Utopia in Central Berlin

The sun is shining down on green facades, casting its rays onto the multitude of solar panels from which residents are generating their own electricity. An elevated train glides silently along its route, taking its passengers from A to B. Pedestrians stroll the streets at ground level and enjoy the feeling of being in the middle of a beautiful green utopia, surrounded by futuristic architecture and lots of urban nature – and all of this in central Berlin.

If the Fraunhofer Institute’s project “Morgenstadt” becomes reality, Karl-Marx-Allee in the year 2035 could very well look like this:

The Project “Morgenstadt” at Karl-Marx-Allee
Image courtesy of Fraunhofer

Karl-Marx-Allee serves as a model for project “Morgenstadt” in Berlin, but the project is in no way limited to a single city. Architects and scientists have embraced the task of improving the quality of life in the world’s major metropolises in years to come.

What the future holds in store

If the vision of the architects and scientists is anything to go by, the “City of the Future” will deliver full employment for the city’s residents, limit the distances people have to travel, and prioritise leisure. A city that creates the space for every individual to choose how they want to live and work and is characterised by participation and civic engagement.

A carbon neutral and energy-efficient city, in which electricity is generated locally by the city’s inhabitants. Where the gardens and green spaces we find on the flat roofs of buildings help to improve the city’s climate, as well as adding to the well-being of the population.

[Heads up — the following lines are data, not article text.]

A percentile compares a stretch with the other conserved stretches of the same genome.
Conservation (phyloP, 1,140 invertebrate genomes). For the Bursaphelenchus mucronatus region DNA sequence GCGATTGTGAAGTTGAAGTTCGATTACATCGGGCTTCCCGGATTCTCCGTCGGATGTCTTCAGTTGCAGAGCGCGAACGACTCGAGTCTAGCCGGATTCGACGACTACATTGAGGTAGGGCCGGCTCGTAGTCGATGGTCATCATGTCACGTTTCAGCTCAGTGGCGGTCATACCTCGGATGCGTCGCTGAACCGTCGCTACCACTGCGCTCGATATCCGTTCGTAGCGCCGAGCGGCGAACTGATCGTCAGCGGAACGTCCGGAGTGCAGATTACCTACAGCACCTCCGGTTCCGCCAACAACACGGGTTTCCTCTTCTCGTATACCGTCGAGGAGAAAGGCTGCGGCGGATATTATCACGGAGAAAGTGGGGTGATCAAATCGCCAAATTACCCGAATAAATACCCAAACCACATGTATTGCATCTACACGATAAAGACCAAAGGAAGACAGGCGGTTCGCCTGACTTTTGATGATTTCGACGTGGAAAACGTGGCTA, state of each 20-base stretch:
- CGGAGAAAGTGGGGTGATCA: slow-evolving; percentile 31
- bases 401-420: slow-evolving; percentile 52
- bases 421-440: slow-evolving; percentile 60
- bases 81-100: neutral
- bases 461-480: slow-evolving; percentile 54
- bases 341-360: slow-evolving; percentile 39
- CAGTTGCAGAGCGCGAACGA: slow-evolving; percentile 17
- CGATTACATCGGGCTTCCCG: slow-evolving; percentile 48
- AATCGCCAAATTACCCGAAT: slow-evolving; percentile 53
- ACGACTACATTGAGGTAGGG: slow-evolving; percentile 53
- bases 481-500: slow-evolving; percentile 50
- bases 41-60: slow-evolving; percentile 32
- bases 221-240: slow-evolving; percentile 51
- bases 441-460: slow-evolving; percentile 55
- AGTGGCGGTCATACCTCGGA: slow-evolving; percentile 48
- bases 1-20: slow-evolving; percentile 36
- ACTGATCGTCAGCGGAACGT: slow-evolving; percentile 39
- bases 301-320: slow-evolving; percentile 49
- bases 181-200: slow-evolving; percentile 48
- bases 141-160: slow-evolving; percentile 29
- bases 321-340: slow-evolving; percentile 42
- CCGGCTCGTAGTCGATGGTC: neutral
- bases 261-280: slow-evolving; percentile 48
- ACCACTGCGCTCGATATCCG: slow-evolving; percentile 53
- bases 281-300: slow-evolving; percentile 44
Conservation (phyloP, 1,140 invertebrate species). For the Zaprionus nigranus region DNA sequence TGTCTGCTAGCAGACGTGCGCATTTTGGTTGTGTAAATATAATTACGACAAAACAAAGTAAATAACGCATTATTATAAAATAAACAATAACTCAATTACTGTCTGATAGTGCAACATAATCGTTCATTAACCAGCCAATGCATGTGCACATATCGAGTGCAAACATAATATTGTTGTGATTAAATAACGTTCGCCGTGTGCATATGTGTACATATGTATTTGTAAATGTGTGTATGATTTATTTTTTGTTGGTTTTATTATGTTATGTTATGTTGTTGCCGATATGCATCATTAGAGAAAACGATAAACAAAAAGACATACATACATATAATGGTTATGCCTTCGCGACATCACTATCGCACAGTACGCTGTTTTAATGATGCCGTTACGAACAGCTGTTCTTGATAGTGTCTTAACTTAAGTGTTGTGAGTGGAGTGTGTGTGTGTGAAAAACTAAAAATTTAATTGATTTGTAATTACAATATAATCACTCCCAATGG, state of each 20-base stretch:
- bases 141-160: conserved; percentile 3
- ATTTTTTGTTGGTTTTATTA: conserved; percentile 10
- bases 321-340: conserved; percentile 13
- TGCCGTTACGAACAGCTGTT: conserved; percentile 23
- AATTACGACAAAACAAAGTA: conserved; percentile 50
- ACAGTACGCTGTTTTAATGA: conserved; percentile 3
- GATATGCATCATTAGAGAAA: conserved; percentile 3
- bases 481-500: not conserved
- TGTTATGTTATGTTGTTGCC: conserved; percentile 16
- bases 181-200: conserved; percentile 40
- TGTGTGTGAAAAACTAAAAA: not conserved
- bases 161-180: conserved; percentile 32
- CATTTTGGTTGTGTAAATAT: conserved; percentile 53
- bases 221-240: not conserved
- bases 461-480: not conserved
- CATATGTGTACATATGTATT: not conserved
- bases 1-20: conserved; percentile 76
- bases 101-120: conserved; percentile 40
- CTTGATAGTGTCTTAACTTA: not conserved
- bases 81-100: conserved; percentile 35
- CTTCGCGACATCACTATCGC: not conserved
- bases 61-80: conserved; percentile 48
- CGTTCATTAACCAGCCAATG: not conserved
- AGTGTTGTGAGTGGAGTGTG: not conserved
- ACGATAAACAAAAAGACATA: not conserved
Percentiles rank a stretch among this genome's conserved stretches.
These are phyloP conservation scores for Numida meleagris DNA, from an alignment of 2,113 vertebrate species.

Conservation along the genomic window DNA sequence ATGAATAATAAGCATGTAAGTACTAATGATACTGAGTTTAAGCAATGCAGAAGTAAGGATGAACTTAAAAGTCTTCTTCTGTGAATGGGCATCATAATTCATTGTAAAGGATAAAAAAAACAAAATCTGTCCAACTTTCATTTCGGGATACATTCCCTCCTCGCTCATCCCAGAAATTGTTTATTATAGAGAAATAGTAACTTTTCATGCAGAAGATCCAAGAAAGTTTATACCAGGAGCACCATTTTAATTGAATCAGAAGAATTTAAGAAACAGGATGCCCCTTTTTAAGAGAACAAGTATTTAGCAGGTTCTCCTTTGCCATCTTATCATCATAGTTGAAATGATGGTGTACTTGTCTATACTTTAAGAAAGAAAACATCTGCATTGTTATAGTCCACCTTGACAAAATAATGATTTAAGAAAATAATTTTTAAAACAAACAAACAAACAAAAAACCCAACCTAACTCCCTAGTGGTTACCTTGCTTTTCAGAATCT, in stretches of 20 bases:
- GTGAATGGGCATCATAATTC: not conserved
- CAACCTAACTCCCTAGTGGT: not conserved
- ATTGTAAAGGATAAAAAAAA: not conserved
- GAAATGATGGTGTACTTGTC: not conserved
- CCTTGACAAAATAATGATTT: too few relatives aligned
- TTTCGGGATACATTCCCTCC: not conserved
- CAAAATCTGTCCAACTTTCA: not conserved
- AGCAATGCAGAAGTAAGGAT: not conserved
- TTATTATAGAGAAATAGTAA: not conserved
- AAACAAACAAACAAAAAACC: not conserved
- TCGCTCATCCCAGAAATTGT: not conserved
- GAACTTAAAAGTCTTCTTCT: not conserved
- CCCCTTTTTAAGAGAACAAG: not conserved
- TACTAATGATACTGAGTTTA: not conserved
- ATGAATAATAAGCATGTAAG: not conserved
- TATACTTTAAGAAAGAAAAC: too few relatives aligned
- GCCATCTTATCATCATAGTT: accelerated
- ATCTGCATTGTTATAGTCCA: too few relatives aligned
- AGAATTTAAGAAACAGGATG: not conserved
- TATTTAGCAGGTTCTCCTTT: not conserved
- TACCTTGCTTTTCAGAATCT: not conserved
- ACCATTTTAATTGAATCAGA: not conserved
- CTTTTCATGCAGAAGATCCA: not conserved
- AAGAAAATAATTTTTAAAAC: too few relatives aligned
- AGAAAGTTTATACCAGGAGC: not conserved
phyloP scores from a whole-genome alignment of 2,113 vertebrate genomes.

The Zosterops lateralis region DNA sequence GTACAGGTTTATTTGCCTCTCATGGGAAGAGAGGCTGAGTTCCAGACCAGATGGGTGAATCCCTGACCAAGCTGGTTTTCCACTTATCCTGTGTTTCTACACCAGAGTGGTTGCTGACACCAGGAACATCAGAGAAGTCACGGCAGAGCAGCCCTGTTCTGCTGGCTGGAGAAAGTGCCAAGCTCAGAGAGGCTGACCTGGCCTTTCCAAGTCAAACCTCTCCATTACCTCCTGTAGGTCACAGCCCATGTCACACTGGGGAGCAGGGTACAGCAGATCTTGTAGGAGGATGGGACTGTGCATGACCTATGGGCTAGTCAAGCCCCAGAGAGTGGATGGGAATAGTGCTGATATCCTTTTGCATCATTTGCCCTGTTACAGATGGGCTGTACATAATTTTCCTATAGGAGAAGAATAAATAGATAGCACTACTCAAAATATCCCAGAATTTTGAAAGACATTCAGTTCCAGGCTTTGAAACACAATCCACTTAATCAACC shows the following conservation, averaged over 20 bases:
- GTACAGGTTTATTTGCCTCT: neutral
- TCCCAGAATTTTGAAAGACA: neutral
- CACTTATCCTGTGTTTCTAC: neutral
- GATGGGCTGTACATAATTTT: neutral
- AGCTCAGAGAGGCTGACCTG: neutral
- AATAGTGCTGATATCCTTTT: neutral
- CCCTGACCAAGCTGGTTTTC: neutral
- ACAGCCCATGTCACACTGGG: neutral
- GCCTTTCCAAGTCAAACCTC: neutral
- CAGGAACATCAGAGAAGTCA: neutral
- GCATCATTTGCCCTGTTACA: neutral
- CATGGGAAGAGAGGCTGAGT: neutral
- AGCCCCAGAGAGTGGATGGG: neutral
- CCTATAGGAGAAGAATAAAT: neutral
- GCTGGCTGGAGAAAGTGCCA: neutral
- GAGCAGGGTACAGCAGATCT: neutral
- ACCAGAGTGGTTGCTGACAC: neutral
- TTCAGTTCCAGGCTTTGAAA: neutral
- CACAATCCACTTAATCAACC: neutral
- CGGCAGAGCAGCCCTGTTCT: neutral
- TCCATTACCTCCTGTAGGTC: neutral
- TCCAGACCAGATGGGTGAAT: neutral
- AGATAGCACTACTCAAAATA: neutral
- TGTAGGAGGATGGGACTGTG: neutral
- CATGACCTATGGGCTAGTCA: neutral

A Berlin free of traffic jams? According to the scientists, this is not only possible, but could happen sooner than you think. The futuristic elevated train will not only replace Berlin’s underground, it’s routes will also be open to electric cars.

Why we are already thinking about tomorrow today

Life in big cities has always been defined by plurality and the drive to innovate. And yet technological development is now happening at an unparalleled pace. Added to this is the unprecedented speed at which cities are growing. After all, almost five billion people will soon be living in the world’s biggest cities, which presents urban planners with new challenges: demographic change, scarcity of resources and climate change will all intensify the need to develop new approaches to designing our cities.

The “City of the Future” will need to be sustainable, flexible and adaptable. Cities will not only have to function energy-efficiently, they will also need to be resilient. The greatest challenge in this is staying flexible at the same time as protecting their citizens.

For project “Morgenstadt” to soon become reality, the technologies needed to create it will have to be fully integrated into urban life. This is why the German government has already launched its “High-tech Strategy 2020,” with the clear aim of establishing Germany as the leading innovator in Europe and the world. And this aim is exactly what the Fraunhofer Institute’s “Morgenstadt” initiative endorses.